The story offends me as an Aliens fan in the same way that the gameplay offends me as an FPS fan. I find it very difficult to believe that anyone involved in this game watched the films, or understood them to any great degree. All 3 of the original films, to varying degrees, offered a deconstruction of the typical action movie scenario. The Marines were characterised as overconfident and macho, an attitude promptly looked down upon as they’re rapidly and systematically slaughtered, leaving a woman and a cat and a small girl to step in and save the day, and Colonial Marines somewhat misses this point by heartily embracing the ridiculous masculine power fantasy that the films took a stance against, a particularly terrible misunderstanding in a story that is considered canon.
Alien 3 fans, like myself, will find the story of Colonial Marines to be particularly offensive, as it takes great pride in retconning and contradicting the story presented in that film, a film that Gearbox CEO Randy Pitchford claims to respect, no less. It wouldn’t be quite as bad if the game was pitched as an alternative post-Aliens scenario, but claiming that your story is “pure Aliens canon” and then ignoring a large chunk of it to tell your own, almost completely unrelated story is unforgivable. I’ll try to avoid spoilers, but in one particular scene, a plot point from Alien 3 is retconned, another character points out the plot hole this retcon causes, and is given a one sentence reply completely disregarding it as if it was nothing. This kind of open contempt for the original movies is disgusting, and it permeates the entire experience of the game.
The characters are barely defined at all; I couldn’t even remember their names without looking them up on Wikipedia before writing this review, another horrendous offense given the strong character focus of the movies. The problem is a simple lack of effort; Aliens, for example, spent at least half its running time on characterisation, giving each character a personality and building up our emotional attachments to them, a task that Colonial Marines seems to think can be accomplished in a 10 minute cutscene. I can safely say that I didn’t once feel sorry for these characters when they were worried or suffering; you can’t just expect the audience to conjure emotions out of nowhere for these characters, you have to put in effort and make us care about them with dialogue and interactions. It can be done it videogames, whether in Metal Gear Solid-style cutscenes or Dead Space-style in game interactions, but Colonial Marines seems perfectly happy to shrug this task off. It’s just lazy, terrible storytelling.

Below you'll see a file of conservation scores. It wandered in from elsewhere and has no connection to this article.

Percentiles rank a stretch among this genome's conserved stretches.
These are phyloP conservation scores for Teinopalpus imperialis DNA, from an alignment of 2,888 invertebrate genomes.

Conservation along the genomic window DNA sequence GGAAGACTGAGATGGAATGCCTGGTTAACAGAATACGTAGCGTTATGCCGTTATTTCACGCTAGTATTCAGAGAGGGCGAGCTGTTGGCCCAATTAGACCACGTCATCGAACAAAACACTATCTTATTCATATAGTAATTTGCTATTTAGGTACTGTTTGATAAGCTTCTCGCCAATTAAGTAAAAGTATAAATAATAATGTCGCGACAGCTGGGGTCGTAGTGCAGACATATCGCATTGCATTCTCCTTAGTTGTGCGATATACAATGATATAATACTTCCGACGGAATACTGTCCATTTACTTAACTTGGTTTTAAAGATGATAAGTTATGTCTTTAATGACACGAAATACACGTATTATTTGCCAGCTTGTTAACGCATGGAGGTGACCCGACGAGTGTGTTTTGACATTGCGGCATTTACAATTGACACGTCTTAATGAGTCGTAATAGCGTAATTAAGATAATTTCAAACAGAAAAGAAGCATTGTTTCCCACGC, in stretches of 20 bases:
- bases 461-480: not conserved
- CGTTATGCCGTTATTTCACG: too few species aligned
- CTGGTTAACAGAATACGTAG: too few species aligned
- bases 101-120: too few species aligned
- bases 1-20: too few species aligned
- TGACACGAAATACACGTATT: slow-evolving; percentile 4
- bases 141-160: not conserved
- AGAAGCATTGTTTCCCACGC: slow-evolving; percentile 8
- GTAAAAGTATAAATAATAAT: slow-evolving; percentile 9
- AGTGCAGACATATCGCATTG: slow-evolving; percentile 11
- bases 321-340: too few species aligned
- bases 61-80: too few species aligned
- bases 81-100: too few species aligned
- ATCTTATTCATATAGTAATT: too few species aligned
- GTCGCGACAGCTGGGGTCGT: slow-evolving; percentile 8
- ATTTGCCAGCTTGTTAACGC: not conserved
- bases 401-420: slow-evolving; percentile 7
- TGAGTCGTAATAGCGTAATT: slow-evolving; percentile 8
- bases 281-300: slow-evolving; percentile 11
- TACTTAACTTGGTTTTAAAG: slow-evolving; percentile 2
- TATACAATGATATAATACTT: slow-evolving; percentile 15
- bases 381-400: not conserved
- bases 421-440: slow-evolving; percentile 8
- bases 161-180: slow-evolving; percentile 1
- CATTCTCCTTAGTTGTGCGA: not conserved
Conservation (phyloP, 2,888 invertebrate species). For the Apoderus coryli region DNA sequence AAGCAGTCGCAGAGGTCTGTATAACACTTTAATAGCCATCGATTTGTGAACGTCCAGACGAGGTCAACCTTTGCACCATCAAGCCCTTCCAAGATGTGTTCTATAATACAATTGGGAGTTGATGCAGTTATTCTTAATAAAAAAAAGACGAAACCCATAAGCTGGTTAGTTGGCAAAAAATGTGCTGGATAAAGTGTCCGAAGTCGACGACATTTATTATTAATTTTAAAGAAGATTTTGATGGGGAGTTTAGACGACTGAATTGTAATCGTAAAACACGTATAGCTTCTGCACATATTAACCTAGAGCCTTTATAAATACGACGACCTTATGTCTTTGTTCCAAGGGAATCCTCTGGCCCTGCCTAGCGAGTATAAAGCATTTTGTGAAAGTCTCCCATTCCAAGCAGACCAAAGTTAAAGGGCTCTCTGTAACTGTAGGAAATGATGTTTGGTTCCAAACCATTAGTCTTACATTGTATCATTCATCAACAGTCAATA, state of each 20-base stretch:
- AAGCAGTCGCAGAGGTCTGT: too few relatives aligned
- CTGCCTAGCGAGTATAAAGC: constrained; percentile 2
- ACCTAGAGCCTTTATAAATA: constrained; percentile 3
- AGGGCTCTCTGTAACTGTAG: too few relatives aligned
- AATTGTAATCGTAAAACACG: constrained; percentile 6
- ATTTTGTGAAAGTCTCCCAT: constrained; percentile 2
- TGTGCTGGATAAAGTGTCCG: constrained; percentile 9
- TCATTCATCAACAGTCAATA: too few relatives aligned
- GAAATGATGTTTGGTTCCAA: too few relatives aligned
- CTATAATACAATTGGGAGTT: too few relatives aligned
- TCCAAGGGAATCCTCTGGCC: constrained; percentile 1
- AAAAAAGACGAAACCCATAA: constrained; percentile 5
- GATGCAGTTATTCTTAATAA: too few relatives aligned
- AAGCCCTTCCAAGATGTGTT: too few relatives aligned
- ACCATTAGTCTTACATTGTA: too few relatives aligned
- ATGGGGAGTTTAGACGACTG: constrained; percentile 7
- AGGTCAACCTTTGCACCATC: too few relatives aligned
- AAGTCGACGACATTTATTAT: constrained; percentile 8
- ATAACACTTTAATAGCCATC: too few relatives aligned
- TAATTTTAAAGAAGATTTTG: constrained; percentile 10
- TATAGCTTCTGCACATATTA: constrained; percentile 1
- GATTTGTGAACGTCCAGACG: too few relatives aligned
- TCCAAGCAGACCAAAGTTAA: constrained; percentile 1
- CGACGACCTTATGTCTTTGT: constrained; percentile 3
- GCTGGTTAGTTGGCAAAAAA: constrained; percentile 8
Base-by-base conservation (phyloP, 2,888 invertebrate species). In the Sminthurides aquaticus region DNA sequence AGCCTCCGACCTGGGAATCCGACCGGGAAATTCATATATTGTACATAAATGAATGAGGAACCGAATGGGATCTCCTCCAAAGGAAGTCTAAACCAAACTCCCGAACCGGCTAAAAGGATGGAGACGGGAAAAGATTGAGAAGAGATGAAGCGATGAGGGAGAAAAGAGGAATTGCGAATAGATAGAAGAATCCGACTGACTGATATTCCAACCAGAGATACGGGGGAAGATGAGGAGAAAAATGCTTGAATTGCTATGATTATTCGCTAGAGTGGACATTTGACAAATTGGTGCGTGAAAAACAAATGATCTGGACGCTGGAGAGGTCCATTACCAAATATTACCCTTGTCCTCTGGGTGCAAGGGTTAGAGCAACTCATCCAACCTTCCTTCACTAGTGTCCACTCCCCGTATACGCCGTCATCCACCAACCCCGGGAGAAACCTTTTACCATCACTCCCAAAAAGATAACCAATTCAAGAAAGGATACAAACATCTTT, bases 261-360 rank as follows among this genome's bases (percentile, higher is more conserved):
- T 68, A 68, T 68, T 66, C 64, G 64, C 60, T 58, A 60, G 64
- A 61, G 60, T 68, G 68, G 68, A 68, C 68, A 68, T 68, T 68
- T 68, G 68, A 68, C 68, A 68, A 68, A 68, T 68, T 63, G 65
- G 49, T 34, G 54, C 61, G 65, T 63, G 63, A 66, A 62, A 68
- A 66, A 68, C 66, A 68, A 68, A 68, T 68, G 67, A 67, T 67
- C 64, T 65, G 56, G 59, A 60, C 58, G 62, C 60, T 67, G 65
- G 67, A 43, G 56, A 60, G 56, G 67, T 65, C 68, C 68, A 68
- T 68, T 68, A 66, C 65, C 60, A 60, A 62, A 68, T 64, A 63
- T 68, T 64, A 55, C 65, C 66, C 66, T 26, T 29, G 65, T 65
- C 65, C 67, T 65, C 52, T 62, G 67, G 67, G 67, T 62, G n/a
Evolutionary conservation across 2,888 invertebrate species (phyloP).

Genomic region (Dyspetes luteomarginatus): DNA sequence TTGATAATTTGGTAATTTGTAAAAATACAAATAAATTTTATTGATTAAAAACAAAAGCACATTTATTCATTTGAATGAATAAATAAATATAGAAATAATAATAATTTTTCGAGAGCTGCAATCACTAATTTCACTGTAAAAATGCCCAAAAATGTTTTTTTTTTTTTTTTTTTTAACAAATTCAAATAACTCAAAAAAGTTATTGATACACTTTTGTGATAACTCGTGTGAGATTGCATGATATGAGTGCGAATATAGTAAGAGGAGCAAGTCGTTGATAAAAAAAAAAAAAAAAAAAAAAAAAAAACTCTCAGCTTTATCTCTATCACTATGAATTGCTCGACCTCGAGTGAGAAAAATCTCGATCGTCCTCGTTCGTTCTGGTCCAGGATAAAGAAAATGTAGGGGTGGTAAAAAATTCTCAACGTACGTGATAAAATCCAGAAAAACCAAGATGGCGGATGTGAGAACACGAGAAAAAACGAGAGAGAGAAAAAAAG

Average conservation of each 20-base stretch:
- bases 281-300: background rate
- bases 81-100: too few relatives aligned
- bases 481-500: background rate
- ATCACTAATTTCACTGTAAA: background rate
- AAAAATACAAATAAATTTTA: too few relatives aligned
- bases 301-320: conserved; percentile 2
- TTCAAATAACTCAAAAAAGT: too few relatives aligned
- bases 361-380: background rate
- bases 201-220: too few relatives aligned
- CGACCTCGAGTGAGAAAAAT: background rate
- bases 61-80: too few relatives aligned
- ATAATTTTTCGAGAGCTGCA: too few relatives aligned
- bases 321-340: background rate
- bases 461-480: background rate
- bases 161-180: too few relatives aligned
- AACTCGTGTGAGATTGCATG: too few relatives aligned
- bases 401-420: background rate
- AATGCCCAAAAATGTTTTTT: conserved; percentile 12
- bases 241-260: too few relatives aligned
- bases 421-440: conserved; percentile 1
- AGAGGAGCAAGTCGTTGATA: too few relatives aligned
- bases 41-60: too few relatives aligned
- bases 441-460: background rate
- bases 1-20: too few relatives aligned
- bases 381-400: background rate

In terms of lifespan, this game is incredibly short. I finished my campaign playthrough in roughly 6 hours but, outside of a small scattering of collectible items and weapon upgrades, there was very little to merit a second playthrough, unless you want to play co-op and remind yourself and 3 friends to be grateful that better co-op games exist. There is, of course, a multiplayer mode. I’m not a huge multiplayer fan so I can’t judge it too critically but it’s a very standard affair, offering the standard ‘capture the flag,” “defend the area” and “deathmatch” varieties of gameplay, so unless the idea of playing as a poorly animated Xenomorph has enough novelty to be entertaining for longer than 10 minutes then the multiplayer won’t really offer anything that Call of Duty didn’t do better over 5 years ago.
One last point I’d like to address is the pre-release trailer used to advertise the game, as it’s the most appalling case of false advertising I’ve ever seen, showing sequences of far higher graphical and gameplay quality than those found in the game. So just a warning, if you’ve seen the high quality trailer and think it may be worth buying, as I did, then let me tell you that’s its completely unrepresentative of the final product.